Cortisol is a hormone (chemical messenger) responsible for multiple effects on the body, including changes in the immune response, glucose regulation, fat breakdown, blood pressure, and mood. Alcohol-induced cortisol excess can mimic Cushing's disease (a condition associated with excess cortisol production, often caused by a tumor on the adrenals) and is known as pseudo-Cushing's disease. Alcohol affects the hypothalamus (an area of the brain), where it modifies chemical-releasing factors, which in turn control release of hormones from the pituitary (a gland in the brain linked to the hypothalamus by a special blood supply), which in turn affect endocrine organs throughout the body. Acutely, alcohol also inhibits the release of antidiuretic hormone (ADH) from the posterior pituitary, which results in increased urine production. The best documented chronic endocrine effect of alcohol is male hypogonadism, a condition resulting from low sex-hormone function. Signs of the condition are small testes and decreased body hair. Symptoms include loss of libido (sex drive) and impotence. Hypogonadism can result from alcohol lowering testosterone levels both by direct effects on the testes and indirectly via the hypothalamus.
Alcoholic liver disease may also produce femi-nization in men, as a result of impaired metabolism (breakdown) of female sex hormones such as estrogen. Signs of such feminization in men include gynecomastia (enlarged breasts) and female fat distribution. In women who drink alcohol excessively, there is a high prevalence of gynecologic disorders (missed periods and problems in functioning of ovaries) and a possibly earlier onset of menopause than in nondrinkers. In women alcohol is metabolized at different rates according to the particular phase of the menstrual cycle. Other hormonal effects have been described in association with acute alcohol ingestion, including the impaired release of growth hormone and increased release of prolactin, a hormone involved in milk production. Thyroid function, which controls the body's rate of metabolism, can be indirectly affected as a result of alcoholic liver disease. This effect occurs from impaired conversion of T4 (a form of thyroid hormone) to T3 (a more active form of thyroid hormone). Furthermore, in alcoholism, there are abnormalities in the proteins to which thyroid hormone binds, making thyroid function tests difficult to interpret. Overall thyroid function is usually normal despite mild abnormalities in the tests.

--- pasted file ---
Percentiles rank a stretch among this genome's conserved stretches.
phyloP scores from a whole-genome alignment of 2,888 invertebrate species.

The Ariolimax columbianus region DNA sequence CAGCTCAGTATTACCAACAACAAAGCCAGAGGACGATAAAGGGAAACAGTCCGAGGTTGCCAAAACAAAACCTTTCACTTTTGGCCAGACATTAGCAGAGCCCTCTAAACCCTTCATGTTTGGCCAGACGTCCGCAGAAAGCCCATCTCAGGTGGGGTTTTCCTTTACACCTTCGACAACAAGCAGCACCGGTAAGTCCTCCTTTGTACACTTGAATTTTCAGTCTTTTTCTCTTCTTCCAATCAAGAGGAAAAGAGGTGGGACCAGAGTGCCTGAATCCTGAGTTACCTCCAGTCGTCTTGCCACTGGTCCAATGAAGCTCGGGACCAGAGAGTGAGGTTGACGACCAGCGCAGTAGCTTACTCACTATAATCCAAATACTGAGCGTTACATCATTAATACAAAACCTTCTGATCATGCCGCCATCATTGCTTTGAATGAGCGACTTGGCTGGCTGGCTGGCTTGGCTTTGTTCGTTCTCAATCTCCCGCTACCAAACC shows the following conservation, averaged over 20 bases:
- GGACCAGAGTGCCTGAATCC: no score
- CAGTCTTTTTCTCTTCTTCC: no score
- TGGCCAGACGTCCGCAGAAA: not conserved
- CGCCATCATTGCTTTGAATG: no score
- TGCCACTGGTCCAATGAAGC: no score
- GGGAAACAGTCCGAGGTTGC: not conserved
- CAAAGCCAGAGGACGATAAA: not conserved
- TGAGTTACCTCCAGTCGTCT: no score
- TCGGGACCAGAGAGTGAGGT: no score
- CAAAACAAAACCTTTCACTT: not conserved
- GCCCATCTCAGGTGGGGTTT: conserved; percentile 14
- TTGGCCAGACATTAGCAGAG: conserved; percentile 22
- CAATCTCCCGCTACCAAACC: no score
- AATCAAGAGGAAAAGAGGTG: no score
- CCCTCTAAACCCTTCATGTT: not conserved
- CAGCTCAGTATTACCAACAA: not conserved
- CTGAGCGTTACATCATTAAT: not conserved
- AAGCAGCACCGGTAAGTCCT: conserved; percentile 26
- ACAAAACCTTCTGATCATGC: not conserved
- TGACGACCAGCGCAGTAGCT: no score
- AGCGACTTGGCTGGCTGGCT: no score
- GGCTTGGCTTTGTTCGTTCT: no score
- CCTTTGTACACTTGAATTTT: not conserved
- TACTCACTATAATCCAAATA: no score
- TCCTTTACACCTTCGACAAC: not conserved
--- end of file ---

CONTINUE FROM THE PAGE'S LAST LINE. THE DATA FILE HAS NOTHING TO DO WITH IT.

Other drugs, particularly the opioids, also have multiple effects on the endocrine system. Opioids produce a degree of hypogonadism as a result of lowered testosterone in males and disturbed menstrual function in females. This effect results from opioid inhibition of gonadotropin releasing hormone (GRH) in the hypothalamus, which in turn inhibits release of lutenizing hormone (LH) and follicle stimulating hormone (FSH) from the pituitary. Opioids also inhibit corticotropin releasing factor (CRF), which results in decreased adrenocorticotropic hormone (ACTH) and decreased cortisol release. Nicotine causes release of epi-nephrine and norepinephrine, which in turn increase blood pressure and heart rate. Nicotine also enhances the release of ADH from the pituitary, which decreases urine output (i.e., it counteracts alcohol's effects).
Cardiovascular Effects. Alcohol has direct effects on both cardiac muscle and cardiac electrophysiol-ogy (electrical functioning). These effects are also dependent on the prior history of alcohol use (i.e., whether there have been underlying cardiac changes due to chronic use) and whether there is any evidence ofunderlying heart disease. Acutely, alcohol is a myocardial depressant (decreases heart muscle function), and chronically, it may cause a degeneration of cardiac muscle (known as cardiomyopathy), which can lead to heart failure (a condition in which excess body fluids and inadequate pumping function of the heart are present). Abstinence from alcohol leads to improvement in function in some cases. Both acute alcohol intoxication and acute withdrawal can lead to cardiac arrhythmias (abnormal heart rhythms). The most frequent association is with atrial fibrillation (frequent uneven and uncoordinated contraction of the atria, the blood collection chambers of the heart). This condition is usually not life threatening and mostly disappears without specific treatment. Multiple epidemiologic studies have established a relationship between alcohol and high blood pressure (hypertension). Between 5 and 24 percent of hypertension is considered to be alcohol related (Klatsky, 1987). The relationship seems to hold most strongly for white males over the age of 55, consuming at least 3 standard drinks per day on a chronic basis. Many cases resolve with abstinence.